Mexico: US Immigration Laws Fact 1: Articles VIII and IX of the Treaty of Guadalupe Hidalgo that followed the Mexican American War (1846 – 1848) granted U.S. citizenship to Mexicans living in the territory ceded by Mexico to the United States. The treaty explicitly guaranteed Mexican Americans "the right to their property, language, and culture."
Mexico: US Immigration Laws Fact 2: The individual states of America turned over the control of immigration to the Federal Government.
Mexico: US Immigration Laws Fact 3: The 1891 Immigration Act established the Office of the Superintendent of Immigration within the Treasury Department and imposed stringent standards of admissibility. The law allowed the Secretary of the Treasury to lay down rules for inspection along the borders of Canada, British Columbia, and Mexico so as not to obstruct or unnecessarily delay, impede, or annoy passengers traveling between these countries and the United States.
Mexico: US Immigration Laws Fact 4: The Act of 1891 increased government regulation of immigration and established a
Commissioner of Immigration in the Treasury Department responsible carrying out carrying out the inspection and deportation of immigrants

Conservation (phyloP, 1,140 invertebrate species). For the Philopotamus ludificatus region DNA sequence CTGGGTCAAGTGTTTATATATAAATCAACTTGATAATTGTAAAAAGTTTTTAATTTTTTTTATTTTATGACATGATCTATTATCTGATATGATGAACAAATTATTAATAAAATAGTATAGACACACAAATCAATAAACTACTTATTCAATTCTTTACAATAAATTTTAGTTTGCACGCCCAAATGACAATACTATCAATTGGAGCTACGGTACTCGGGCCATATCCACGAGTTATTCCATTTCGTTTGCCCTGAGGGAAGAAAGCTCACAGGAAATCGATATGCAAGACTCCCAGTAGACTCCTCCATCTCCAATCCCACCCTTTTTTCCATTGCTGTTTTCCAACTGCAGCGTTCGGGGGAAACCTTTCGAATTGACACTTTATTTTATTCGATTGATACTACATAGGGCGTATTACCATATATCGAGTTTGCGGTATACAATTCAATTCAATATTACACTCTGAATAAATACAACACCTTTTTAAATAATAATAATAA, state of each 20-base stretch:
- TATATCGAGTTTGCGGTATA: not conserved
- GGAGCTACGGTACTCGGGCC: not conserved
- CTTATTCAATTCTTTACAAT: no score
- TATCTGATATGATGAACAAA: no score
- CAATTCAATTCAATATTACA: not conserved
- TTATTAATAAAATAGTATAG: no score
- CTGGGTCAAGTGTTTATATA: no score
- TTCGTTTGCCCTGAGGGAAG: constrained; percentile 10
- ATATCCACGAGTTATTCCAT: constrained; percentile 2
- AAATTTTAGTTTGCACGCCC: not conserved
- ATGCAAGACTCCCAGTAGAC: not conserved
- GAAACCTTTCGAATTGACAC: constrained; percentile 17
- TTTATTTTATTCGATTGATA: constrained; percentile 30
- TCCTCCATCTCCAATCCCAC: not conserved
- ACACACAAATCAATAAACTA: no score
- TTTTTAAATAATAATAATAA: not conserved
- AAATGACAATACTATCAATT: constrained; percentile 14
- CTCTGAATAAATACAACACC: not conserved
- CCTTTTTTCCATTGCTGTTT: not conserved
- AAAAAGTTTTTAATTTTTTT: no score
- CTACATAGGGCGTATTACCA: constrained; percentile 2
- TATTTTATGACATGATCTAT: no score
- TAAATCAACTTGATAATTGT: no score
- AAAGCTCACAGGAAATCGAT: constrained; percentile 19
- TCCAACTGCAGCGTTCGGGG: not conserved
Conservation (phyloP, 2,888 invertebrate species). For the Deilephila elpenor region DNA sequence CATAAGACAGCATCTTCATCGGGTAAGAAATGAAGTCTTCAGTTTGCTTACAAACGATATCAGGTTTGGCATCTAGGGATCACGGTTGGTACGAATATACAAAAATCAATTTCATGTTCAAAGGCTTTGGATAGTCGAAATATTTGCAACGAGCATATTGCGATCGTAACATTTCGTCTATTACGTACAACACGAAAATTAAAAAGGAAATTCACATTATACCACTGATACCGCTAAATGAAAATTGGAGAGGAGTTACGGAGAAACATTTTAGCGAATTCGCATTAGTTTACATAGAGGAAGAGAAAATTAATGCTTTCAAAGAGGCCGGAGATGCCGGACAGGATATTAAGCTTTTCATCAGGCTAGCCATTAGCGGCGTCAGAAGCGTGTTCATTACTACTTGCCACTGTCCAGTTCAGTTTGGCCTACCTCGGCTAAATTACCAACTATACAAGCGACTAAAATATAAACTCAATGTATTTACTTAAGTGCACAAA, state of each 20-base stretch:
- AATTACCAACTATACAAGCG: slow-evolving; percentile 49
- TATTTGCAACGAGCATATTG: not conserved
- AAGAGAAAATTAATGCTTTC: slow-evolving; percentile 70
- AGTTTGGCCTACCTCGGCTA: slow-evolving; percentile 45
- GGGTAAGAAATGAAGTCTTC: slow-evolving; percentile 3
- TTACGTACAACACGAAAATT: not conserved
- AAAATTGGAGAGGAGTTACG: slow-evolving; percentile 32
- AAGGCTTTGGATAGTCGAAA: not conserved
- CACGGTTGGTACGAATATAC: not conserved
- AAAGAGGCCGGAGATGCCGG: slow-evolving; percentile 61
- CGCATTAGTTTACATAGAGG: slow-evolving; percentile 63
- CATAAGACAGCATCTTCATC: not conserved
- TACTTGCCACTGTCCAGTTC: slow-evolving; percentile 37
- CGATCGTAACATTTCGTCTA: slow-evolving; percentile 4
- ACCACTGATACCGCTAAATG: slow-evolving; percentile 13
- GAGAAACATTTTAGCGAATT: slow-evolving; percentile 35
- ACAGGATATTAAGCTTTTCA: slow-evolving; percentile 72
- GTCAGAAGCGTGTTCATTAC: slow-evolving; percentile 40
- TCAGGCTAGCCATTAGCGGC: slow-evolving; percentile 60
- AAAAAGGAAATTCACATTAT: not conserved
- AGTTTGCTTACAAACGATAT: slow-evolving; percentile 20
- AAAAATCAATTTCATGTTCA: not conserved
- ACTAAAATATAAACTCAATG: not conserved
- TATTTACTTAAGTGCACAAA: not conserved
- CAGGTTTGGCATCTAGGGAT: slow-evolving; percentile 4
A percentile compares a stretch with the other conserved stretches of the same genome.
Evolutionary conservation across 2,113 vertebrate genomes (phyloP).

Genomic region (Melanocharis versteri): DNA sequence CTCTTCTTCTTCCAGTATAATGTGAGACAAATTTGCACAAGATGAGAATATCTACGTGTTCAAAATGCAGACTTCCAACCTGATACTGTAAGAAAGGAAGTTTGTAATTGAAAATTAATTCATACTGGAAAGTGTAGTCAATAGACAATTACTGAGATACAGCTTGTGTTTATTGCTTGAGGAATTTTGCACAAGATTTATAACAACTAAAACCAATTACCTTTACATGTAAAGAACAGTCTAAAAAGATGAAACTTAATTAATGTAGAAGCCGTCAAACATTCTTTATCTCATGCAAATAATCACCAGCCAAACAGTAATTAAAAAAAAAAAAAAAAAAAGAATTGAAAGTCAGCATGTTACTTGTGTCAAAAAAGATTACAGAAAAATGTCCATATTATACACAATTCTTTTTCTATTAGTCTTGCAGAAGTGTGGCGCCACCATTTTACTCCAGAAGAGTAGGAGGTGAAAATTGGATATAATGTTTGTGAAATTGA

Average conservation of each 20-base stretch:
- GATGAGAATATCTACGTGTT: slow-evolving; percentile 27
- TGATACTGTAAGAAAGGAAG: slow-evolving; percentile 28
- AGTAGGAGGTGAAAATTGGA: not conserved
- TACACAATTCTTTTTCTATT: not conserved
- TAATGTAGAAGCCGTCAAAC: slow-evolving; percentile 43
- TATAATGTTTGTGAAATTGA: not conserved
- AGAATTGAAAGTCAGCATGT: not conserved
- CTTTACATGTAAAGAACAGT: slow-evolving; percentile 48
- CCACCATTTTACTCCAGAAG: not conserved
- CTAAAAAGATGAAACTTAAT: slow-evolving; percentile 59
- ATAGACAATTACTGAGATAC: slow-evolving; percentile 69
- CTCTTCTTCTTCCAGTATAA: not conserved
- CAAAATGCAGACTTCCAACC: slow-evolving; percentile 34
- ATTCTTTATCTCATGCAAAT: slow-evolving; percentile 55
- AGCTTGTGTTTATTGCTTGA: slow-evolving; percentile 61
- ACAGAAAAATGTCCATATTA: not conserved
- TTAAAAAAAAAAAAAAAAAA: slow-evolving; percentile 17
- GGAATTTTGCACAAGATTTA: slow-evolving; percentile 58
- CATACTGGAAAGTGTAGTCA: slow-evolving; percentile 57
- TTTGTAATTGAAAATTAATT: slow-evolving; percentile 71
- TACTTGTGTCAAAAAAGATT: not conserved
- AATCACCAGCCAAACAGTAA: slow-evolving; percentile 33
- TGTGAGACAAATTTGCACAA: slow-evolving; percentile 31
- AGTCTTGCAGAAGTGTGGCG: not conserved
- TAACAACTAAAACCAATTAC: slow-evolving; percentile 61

Mexico: US Immigration Laws Fact 5: The Naturalization Act of 1906 established the Bureau of Immigration and Naturalization in the Commerce Department to standardize naturalization procedures. The law also required that some knowledge of the English language was a requirement for citizenship.
Mexico: US Immigration Laws Fact 6: The Mexican Revolution (1910 - 1920) began and many Mexicans sought escape to the United States. In 1915 US Congress Authorized "Mounted Inspectors" along the US-Mexico Border
Mexico: US Immigration Laws Fact 7: The Emergency Quota Act used of percentage system to restrict the number of immigrants from a given country (3% of the number of residents from that same country living in the United States based on the 1910 U.S. Census)
Mexico: US Immigration Laws Fact 8: The Border Patrol was established to combat illegal immigration and smuggling. Border stations were established to formally admit Mexican workers
Mexico: US Immigration Laws Fact 9: The Immigration Act of 1924 restricted the number of immigrants from a given country to 2% of the number of residents from that same country living in the United States. 87% of permits went to immigrants from Britain, Ireland, Germany, and Scandinavia
Mexico: US Immigration Laws Fact 10: The Bracero Program brought 5 million temporary Mexican Laborers to work on US farms and railroads to help the economy during and after WW2
Mexico: US Immigration Laws Fact 11: The Immigration Reform and Control Act (IRCA) granted legal status to qualifying immigrants who entered the US illegally before January 1, 1982
Mexico: US Immigration Laws Fact 12: The Immigration Act of 1990 revised all grounds for deportation and increased the limits on legal immigration to the United States
Mexico: US Immigration Laws Fact 13: The Secure Fence Act authorized fencing along the US-Mexican Border and authorized the use of surveillance technology